The Ministry of Business Innovation and Employment (MBIE) will undergo audits of employers in Auckland, especially those that may not be meeting the minimal requirements for staff according to business advisory firm Business Buddy.
According to Business Buddy, companies where employees have made complaints or enquiries to MBIE will be top of the priority list to clean up poor employment practices.
At a recent SmartPayroll seminar the CEO, Chris Partridge, explained that 17% of New Zealand’s employees are not receiving their minimum entitlements.
Kirsten Hawke, Business Buddy director, says the problems could be caused by errors employers inadvertently make or deliberate illegal employment practices.
She says employers need to get their records in order, ASAP.
“Auckland has a large number of immigrant workers who are vulnerable to exploitation and it’s thought MBIE wants to address the problem,” says Hawke.
She says it is believed MBIE wants to put businesses on a level playing field because it is easier for companies to undercut the competition if they pay low wages.
The minimum wage will rise by 50 cents to $15.25 an hour from April 1, 2016. Employers need to be aware of their obligations, Hawke says.
“Good practices start before the first day a new staff member arrives at their workplace, ensuring employees have signed employment contracts,” she says.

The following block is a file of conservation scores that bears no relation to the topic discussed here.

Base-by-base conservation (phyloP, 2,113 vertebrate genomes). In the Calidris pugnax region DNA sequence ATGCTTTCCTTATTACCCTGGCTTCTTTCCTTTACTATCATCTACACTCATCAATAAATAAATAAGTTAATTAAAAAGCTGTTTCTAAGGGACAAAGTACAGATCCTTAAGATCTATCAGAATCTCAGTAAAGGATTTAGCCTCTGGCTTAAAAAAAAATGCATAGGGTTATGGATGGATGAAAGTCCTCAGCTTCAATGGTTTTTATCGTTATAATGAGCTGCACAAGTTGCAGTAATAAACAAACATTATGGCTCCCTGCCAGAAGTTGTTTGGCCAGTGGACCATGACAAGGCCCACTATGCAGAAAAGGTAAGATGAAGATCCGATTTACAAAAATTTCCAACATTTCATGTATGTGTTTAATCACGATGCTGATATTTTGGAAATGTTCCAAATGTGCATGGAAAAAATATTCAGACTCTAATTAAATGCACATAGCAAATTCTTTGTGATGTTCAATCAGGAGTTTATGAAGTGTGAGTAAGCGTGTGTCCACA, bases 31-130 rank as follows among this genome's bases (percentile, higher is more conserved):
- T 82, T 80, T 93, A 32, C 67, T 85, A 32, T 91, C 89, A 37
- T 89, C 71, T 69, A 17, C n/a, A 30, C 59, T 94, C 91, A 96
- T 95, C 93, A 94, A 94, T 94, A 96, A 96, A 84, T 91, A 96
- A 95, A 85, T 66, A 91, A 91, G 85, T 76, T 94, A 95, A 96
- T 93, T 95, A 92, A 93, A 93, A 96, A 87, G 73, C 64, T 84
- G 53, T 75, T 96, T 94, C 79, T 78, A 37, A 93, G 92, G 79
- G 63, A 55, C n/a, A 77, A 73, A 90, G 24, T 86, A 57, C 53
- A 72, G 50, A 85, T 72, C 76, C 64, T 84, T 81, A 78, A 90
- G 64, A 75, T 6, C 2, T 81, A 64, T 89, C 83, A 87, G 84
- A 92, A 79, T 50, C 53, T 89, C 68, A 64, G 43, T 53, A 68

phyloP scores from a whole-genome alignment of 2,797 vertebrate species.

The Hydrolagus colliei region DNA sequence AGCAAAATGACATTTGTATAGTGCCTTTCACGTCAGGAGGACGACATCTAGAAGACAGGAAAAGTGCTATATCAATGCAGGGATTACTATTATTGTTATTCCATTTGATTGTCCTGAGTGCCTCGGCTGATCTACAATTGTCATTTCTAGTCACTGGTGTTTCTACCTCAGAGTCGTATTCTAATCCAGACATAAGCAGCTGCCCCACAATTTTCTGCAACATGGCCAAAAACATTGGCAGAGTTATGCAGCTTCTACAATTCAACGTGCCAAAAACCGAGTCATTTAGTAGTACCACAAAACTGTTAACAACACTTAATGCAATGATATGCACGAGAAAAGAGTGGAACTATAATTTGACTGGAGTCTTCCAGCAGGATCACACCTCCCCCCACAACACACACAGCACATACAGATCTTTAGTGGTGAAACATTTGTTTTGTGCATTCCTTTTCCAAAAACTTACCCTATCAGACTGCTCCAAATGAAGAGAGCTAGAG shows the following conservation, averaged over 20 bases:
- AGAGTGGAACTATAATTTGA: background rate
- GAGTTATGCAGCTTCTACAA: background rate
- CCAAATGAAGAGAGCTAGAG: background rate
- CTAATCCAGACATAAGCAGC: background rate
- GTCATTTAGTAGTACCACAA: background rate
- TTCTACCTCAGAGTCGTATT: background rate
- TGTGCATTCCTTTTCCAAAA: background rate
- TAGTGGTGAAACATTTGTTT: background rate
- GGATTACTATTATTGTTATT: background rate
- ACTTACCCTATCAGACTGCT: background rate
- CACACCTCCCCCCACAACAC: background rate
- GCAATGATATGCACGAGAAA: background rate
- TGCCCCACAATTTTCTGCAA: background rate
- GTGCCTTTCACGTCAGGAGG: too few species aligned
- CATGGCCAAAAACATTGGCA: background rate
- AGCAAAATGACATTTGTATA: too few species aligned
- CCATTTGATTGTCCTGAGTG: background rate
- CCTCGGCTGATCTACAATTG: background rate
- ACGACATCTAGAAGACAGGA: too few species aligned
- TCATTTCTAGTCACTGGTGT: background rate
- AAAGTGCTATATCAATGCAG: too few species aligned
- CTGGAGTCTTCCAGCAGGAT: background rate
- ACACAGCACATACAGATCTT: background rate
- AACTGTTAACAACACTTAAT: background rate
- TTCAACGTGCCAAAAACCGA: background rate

“They also need to have had sufficient time to review the employment contracts and seek advice from an independent source.”
Hawke says if companies use contractors, they need to beware that they are genuinely contractors and not entitled to be employees.
SmartPayroll recommends companies take a cautious approach and if they are unsure – make the person an employee.
As well as ensuring pay rates are legal, employers also need to correctly pay annual leave, statutory holidays, sick leave, parental leave and other entitlements, Hawke explains.
“Over time, employment terms may change and employers need to remember to update employment contracts,” she says.
“And, companies that say they don’t do KiwiSaver are not going to have any defence if MBIE comes knocking.”
There are some exemptions to KiwiSaver but employees are entitled to join the retirement saving scheme.
To top all of this off – employers need to keep PAYE deduction records for at least seven years.
There are financial penalties for not complying with employment laws, of up to $10,000 for individuals and $20,000 for companies.
A MBIE communications advisor at MBIE told Techday auditing businesses around HR practices is nothing new, and it’s all business as usual for the department.
Serious complaints are looked into, but there’s no current change to usual business practices, the spokesperson explains.